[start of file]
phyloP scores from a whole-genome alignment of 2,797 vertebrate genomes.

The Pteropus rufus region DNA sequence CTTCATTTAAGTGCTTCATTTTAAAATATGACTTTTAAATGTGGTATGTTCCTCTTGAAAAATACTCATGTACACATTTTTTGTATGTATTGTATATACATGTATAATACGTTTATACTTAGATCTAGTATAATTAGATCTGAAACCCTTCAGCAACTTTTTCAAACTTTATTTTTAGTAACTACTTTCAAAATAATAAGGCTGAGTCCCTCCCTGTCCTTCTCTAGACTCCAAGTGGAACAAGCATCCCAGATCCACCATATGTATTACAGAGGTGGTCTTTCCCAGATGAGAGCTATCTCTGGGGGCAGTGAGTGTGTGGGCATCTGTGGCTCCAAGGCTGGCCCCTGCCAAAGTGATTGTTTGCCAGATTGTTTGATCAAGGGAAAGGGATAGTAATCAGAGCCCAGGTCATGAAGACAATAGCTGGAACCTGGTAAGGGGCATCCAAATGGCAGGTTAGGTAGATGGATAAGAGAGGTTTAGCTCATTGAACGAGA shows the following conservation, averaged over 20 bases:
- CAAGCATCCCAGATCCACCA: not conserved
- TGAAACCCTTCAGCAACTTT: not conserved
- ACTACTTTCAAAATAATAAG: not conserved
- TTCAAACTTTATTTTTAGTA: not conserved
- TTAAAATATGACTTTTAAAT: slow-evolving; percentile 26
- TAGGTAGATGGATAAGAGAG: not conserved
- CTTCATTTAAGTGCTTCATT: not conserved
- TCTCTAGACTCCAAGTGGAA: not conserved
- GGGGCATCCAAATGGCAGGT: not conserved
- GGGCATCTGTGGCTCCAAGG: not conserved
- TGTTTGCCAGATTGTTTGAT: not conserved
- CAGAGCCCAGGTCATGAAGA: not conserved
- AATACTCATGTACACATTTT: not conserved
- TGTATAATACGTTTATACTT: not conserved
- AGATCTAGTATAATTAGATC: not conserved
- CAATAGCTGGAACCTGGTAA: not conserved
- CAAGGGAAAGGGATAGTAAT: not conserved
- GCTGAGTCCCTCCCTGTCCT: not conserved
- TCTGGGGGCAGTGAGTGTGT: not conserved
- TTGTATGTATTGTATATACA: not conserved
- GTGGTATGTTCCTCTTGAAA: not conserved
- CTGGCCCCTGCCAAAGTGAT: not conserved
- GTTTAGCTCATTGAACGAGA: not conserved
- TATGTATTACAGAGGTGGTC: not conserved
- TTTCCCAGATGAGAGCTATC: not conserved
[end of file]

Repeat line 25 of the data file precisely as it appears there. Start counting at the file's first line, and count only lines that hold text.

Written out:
- GTTTAGCTCATTGAACGAGA: not conserved